A State-by-State Guide to Midwest Farm Lease Termination Deadlines

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While it’s really never too early to be thinking about next year’s lease, if you’re not careful, it can be too late. Do you know the important dates for your state?

As an owner of farmland, it’s hard to imagine that less than six months after your farmer gets their crops in the ground, it’s time to act on your plan for the next year. In most states there are established farm lease termination dates by which you must address your lease, or risk losing the opportunity to make any changes for the following year. While many landowners are savvy about these dates and what they mean for their farmland, others might be surprised to learn that they don’t have as much flexibility in the timing of lease negotiation and renewal as they might have expected.

What is a farm lease termination date?

In its simplest terms, this is the date by which either party—you or your farmer—must move to terminate your lease agreement; otherwise, the lease automatically renews with the same terms. This applies to written and verbal leases in most cases.

Why is the farm lease termination date important?

Lease termination laws vary from state to state, and missing a deadline can be costly. Because leases automatically renew if not terminated by the date, you’ve missed a major opportunity to discuss important topics like rent adjustments, farm performance, necessary land improvements, and other factors with your farmer. And that means you’ve lost the opportunity not only to be more informed about your farmland, but also to determine if the terms of your lease need to change for the coming year to account for those factors.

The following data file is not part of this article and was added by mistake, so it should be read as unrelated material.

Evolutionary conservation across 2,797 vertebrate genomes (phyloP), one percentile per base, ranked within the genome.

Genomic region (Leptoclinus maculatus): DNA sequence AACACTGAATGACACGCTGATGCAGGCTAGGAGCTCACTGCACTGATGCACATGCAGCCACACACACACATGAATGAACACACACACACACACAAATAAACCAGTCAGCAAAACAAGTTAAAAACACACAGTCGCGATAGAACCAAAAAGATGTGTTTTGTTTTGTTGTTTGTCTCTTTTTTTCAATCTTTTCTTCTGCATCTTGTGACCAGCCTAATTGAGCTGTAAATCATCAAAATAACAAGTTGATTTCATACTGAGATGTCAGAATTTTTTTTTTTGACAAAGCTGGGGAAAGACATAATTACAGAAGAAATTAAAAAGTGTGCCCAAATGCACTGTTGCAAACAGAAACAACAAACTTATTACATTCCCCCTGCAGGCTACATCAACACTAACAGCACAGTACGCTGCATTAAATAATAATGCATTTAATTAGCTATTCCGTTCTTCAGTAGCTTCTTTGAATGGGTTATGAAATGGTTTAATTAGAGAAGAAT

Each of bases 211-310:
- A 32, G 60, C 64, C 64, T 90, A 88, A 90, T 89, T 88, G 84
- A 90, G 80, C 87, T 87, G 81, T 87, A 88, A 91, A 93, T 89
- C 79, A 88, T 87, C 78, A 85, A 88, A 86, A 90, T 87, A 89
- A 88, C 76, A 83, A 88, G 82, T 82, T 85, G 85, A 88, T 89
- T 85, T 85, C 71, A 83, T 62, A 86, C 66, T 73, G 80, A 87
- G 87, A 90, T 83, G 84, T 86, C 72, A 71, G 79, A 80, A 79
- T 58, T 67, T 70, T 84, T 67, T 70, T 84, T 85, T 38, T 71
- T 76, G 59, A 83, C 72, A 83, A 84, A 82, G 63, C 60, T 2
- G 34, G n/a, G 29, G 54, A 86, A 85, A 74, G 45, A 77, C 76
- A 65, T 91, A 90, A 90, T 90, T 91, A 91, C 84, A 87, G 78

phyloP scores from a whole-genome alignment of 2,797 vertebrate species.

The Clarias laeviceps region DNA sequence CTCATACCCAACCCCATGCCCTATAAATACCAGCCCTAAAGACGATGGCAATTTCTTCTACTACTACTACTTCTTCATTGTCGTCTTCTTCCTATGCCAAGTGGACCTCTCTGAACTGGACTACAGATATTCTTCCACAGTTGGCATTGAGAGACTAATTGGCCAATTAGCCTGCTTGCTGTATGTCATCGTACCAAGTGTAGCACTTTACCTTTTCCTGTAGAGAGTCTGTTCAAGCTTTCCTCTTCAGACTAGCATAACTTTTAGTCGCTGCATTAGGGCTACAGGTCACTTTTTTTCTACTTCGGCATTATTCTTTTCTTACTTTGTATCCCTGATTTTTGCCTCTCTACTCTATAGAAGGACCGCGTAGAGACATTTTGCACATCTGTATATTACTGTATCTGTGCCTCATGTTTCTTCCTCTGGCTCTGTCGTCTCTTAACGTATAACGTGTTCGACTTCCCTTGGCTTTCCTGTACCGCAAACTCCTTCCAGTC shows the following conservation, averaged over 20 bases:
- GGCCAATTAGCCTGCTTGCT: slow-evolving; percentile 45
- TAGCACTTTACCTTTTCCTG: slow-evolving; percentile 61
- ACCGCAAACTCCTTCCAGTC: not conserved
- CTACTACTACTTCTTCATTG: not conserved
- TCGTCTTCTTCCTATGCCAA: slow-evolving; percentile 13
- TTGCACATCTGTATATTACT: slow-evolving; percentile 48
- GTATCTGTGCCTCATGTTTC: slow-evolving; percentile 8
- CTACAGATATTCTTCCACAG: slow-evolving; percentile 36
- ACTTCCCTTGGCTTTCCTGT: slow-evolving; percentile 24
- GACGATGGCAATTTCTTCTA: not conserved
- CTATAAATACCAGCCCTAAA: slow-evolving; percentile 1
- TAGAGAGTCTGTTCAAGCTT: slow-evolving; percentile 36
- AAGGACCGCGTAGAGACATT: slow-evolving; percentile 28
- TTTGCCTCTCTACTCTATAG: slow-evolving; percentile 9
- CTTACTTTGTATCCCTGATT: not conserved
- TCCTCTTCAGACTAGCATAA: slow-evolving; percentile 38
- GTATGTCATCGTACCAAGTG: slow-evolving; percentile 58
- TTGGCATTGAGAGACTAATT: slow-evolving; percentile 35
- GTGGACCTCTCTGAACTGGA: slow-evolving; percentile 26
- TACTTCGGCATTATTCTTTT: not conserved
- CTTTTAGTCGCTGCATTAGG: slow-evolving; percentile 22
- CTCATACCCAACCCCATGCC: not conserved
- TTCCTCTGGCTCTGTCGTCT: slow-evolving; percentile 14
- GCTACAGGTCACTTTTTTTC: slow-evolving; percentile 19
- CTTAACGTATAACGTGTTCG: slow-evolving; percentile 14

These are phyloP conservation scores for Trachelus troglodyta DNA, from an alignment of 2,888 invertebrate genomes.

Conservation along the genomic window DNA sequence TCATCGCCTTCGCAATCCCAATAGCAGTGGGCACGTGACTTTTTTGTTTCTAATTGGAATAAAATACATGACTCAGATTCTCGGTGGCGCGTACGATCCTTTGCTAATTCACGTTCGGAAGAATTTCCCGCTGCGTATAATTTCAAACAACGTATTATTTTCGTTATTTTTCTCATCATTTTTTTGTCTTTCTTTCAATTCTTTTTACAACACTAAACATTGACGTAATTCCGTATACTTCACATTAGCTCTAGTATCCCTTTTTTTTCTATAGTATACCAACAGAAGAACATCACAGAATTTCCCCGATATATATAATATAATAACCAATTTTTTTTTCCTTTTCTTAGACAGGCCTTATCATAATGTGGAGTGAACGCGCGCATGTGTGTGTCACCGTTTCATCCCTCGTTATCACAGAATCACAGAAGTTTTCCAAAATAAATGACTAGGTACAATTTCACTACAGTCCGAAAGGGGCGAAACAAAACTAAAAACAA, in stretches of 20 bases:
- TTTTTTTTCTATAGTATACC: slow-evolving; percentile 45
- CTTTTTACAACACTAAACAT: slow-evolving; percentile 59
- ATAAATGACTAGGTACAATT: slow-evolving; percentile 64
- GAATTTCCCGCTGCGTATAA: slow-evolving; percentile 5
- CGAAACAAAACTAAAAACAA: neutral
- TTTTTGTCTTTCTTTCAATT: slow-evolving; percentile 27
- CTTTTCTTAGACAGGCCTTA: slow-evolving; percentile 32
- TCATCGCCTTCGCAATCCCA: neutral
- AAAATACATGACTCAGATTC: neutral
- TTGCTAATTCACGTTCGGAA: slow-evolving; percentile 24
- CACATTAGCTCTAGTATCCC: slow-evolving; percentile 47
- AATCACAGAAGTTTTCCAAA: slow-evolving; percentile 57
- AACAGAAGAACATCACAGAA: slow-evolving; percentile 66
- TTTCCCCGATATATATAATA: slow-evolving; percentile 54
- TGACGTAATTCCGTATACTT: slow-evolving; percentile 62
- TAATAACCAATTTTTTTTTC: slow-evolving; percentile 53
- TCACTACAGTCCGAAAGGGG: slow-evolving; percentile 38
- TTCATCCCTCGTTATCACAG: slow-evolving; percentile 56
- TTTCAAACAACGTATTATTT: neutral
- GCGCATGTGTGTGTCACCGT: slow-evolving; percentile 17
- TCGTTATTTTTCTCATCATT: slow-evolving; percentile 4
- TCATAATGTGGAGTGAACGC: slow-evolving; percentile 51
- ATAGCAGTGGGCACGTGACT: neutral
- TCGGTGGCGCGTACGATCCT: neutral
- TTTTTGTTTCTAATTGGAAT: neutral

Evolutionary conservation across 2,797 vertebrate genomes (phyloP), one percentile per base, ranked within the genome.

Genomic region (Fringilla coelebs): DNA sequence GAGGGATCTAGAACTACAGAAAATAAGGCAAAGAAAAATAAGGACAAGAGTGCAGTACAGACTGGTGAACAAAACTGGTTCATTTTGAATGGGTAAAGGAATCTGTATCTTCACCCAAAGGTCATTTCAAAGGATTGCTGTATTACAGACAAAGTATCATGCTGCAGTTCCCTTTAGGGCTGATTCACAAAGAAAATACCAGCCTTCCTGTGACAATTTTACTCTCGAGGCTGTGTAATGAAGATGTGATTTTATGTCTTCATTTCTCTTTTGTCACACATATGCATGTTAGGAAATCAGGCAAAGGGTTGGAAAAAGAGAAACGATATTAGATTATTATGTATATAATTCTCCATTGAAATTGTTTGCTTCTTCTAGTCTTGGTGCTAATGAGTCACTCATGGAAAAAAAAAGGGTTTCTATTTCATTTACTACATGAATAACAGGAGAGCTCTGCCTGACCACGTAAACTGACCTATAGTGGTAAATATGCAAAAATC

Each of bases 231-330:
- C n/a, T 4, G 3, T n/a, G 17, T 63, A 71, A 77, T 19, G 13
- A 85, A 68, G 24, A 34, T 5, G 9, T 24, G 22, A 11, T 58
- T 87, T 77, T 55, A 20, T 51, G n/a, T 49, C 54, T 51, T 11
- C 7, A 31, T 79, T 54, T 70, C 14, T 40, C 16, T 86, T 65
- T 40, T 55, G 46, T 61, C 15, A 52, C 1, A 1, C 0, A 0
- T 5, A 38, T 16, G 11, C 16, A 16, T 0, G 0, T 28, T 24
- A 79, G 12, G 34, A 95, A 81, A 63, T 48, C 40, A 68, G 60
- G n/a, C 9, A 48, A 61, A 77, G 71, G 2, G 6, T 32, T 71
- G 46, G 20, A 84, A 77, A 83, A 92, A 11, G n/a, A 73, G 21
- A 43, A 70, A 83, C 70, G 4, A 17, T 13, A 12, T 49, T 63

I’m not planning to change my lease or my farmer. Why should I care?

Whether or not you’re planning to make any changes to your lease or your tenant, staying on top of termination deadlines ensures you’re having critical conversations about your farmland. Having a grower you like, respect and trust is the goal for most landowners, because that builds a strong, long-term relationship. But long-term relationships don’t necessarily rely on long-term leases. Regular termination, review, and renewal or renegotiation of your lease provide the mechanism to make sure you’re taking a proactive approach to your farmland investment.

What’s the farm lease termination date for my state?

Every state is a little bit different, and it can be difficult to keep track of the requirements for each—especially if you own land in multiple states. To help you avoid missing the date that applies to your land, we’ve compiled the deadlines and methods that meet termination requirements in the states we’re most often asked about. If your state isn’t listed here, just ask us and we can help. (You can also check with your local land grant university, which will often publish this information.)

Illinois

  • Deadline: 4 months before the end of the lease

Tip: Because the majority of farmland leases run from March 1 to the last day of the following February, the most common termination date is October 31.